Relationship between metal load and condition indices
When individual condition indices (TCI) were related to the individual metal body burdens in the mussels (ML) using linear regression analysis, no significant relationships were found, although there appeared to be a threshold in metal load of 10 above which the condition indices were always low (Figure 5). However, when TCI was related to ML for the individual sites, in all cases except site 7, a significant negative relationship was found. This relationship for sites 5 and 6 is illustrated in Figure 6. A similar relationship was found for the SCI. In all cases the described variation was between 47 and 92%.
This study showed that transplanted zebra mussels could be used to assess metal bioavailability and effects at polluted sites in watercourses. Compared to published literature, high to very high levels of trace metals were measured in the mussels at all sites. Extremely high levels of Cd, Ni and Zn were found at sites 1, 5 and 6 exceeding by several times the highest levels reported in literature. As well, the accumulated levels of Co and Cu were very high at sites 5 and 6, respectively. The other metal levels were moderate compared to literature values (Mersch et al., 1996; Hendriks et al., 1998; Zimmerman et al., 2002; Camusso et al., 1994; de Lafontaine et al., 2000; Cope et al., 1999; Lowe and Day, 2002; Kwan et al., 2003). Both Cd and Zn clearly followed the concentration gradient between site 1 and 4. At sites 4, 5, and 6 metal accumulation was followed for 6 weeks. For most accumulated metals, equilibrium was reached between 3 and 6 weeks of exposure. This however was not the case for Cd at site 5 and for Ni at site 6 where accumulation further increased.
Bervoets et al. (2004) found a steady state for all metals was not reached before 14 weeks when zebra mussels were exposed in a metal contaminated lake for 18 weeks. However, after 6 weeks of exposure for most metals no significant differences were found in metal accumulation between resident and transplanted mussels at 12 sites. Mersch et al. (1993) exposed zebra mussels in the laboratory at 14°C to Cu and Cd and found after 27 d no steady state in accumulation at exposure concentrations of 50 and 44 μ g l−1 for Cu and Cd, respectively. Likewise, Camusso et al. (1994) observed no steady state in Cd and Pb accumulation in transplanted zebra mussels after 60 d of exposure in the river Po. Voets et al. (2004) found zebra mussels exposed to Cd during 30 d at 15°C did not reach a steady state. This together with the fact that exposure temperatures were low, means that the measured accumulated metal levels in our study after 3 weeks of exposure might be an underestimation of the levels under equilibrium.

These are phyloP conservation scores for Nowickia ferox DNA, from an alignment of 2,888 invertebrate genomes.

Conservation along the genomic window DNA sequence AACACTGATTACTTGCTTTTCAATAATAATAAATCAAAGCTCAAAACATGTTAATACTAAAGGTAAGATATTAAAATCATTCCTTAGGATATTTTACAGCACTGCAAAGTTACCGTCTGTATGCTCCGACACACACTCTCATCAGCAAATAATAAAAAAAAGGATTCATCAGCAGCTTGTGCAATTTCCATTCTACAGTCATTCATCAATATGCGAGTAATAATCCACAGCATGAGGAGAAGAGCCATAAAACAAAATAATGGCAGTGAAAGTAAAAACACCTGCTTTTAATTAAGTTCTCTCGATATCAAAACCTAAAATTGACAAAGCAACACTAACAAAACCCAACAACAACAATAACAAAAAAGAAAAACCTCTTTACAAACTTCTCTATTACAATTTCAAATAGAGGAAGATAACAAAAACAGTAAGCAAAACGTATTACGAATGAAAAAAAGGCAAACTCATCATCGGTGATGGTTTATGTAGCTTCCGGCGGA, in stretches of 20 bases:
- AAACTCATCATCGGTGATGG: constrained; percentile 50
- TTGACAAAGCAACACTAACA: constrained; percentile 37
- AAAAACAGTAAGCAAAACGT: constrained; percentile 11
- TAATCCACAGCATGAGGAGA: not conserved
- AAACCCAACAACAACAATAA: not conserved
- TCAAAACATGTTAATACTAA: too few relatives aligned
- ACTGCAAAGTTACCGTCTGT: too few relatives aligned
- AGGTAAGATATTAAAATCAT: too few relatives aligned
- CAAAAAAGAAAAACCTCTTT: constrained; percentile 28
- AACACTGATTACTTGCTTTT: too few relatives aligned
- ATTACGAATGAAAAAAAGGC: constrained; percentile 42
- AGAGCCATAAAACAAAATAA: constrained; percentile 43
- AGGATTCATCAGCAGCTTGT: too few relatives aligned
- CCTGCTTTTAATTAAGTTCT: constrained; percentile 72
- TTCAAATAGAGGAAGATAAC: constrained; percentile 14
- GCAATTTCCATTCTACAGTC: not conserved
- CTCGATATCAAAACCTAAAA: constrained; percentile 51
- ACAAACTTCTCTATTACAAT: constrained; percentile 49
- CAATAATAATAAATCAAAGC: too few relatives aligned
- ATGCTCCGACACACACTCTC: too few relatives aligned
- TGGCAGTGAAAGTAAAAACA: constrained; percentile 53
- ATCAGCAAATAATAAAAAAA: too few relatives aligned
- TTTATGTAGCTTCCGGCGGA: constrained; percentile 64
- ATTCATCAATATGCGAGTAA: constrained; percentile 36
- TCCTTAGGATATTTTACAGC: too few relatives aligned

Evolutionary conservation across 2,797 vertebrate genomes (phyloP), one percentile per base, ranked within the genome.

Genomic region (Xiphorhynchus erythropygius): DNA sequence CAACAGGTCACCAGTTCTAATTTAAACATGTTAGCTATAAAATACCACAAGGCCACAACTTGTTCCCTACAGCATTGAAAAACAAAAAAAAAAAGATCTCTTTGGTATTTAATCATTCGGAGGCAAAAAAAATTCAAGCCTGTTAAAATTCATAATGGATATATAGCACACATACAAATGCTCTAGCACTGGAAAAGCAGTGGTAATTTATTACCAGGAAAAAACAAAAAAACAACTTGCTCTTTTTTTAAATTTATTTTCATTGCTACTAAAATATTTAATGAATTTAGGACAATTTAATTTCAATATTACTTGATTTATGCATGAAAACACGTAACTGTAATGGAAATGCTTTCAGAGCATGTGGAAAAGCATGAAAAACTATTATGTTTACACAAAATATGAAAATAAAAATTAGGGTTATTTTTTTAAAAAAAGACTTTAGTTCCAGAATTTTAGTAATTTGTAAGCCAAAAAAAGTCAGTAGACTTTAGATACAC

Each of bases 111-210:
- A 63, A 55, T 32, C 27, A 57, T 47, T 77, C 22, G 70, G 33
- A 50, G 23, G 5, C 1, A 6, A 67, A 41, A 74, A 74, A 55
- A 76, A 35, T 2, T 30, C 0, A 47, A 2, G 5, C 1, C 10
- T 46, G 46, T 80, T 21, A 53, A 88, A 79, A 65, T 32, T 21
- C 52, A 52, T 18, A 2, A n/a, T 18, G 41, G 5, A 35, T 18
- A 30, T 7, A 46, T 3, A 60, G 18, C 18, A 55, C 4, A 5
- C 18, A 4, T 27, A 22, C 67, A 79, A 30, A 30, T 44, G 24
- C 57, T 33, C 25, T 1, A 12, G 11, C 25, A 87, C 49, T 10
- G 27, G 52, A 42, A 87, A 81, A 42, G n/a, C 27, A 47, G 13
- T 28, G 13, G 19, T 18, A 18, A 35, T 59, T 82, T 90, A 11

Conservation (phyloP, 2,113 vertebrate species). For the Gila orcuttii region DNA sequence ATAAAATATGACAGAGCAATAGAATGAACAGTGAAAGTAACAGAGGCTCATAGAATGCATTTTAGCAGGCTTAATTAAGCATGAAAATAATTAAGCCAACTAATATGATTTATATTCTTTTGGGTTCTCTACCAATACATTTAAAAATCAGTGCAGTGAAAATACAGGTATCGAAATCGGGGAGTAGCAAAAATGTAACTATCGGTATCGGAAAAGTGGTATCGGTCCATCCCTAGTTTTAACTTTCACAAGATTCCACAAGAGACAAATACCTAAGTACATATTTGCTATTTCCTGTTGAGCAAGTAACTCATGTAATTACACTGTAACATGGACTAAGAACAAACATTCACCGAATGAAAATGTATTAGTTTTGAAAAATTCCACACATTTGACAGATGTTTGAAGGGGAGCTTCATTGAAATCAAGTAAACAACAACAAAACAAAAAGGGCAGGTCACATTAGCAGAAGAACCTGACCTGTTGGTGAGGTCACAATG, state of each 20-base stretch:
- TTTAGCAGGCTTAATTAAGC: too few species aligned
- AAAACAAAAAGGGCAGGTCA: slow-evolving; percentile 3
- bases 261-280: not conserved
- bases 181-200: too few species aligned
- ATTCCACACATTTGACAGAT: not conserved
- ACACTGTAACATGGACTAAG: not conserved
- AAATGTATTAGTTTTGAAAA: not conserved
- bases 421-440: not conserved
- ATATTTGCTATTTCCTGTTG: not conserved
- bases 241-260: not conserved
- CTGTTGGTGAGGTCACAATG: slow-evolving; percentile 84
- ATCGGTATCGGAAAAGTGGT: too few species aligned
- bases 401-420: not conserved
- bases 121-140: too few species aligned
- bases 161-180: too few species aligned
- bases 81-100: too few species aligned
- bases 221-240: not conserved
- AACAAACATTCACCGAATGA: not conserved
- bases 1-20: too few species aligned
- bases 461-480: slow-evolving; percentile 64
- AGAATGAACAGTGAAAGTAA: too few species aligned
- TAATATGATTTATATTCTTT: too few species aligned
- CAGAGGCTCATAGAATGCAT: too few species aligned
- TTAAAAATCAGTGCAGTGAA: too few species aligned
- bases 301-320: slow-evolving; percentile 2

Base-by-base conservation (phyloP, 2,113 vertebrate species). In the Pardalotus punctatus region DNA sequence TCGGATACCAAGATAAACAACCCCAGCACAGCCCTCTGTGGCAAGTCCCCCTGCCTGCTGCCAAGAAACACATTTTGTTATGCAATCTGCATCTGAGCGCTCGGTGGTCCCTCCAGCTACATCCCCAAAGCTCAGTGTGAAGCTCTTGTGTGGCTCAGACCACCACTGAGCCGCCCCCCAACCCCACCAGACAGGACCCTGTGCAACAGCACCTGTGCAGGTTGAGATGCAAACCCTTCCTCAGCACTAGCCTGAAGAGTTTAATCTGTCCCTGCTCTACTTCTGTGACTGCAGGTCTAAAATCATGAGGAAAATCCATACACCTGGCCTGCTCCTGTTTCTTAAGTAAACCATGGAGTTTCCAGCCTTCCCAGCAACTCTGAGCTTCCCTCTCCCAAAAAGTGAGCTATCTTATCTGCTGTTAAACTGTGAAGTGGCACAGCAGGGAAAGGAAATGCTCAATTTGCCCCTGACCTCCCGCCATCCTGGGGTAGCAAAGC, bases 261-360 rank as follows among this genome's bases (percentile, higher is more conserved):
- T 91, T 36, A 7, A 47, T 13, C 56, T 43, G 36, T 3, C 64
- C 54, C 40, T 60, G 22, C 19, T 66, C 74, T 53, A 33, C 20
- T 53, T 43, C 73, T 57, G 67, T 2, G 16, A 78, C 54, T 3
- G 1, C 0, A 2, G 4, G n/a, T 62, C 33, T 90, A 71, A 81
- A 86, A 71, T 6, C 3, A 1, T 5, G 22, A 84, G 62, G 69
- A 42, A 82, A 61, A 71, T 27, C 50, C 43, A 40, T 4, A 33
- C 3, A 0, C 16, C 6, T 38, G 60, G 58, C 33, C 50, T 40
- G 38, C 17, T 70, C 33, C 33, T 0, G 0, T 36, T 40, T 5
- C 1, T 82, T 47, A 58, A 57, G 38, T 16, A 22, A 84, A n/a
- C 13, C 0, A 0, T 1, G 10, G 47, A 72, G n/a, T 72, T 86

The TCI found in our study were comparable to those found for zebra mussels in other studies (Mersch et al., 1996; Smolders et al., 2002). Condition factors based on the tissue weight/shell weight (TCI) or tissue weight/shell length (SCI) relationships are often used as measures for the well being of mussels (e.g., Mersch et al., 1996; Soto et al., 2000; Martel and Pihan, 2003). Some studies have investigated the effect of pollution on the TCI or SCI (Mersch and Pihan, 1993; Kilgour et al., 1994; Smolders et al., 2002; Roméo et al., 2003). Although significant differences in accumulation were found for all metals among the different sites, none of the condition indices were significantly different. The same was found by Martel et al. (2003) who exposed the freshwater mussel Elliptio complanata along a river in Québec and did not find significant differences in the TCI. In contrast, Mersch et al. (1996) found significant differences in TCI in transplanted zebra mussels along a pollution gradient. Also, Smolders et al. (2002) found significant differences in TCI values of zebra mussels exposed along a pollution gradient. Besides effects of pollution, the condition of zebra mussels is affected by differences in food availability at the different sites (Smolders et al., 2002; Roméo et al., 2003). In our study no significant relationship was found between the metal load of the individual zebra mussels and the individual condition indices for all pooled data,. However, it was possible to define threshold values for the ML above which TCI or SCI were always low. The high variability in the condition indices at low metal load could be attributed to differences in food availability. When the same relationship was investigated at individual exposure sites, in all but one case a significant relationship could be found. This indicates that in the absence of differences in food availability and other factors, the condition indices accurately reflect the effect of metal pollution on zebra mussels.
It can be concluded from this study that transplanted zebra mussel are suitable for the evaluation of metal bioavailability in watercourses. In order to be sure that a steady state has been reached, an exposure period of at least 6 weeks is required. Further, the results of our study show that the condition indices TCI and SCI are useful tools for the assessment of effects of metals on zebra mussels provided that the variation in other environmental factors such as food availability are limited or are considered in the monitoring program.
This project was supported by the University of Antwerp (project nr. BOF44704/UA and GOA-2001/1). L. Bervoets is a Postdoctoral Fellow of the Fund for Scientific Research - Flanders (FWO-Vlaanderen).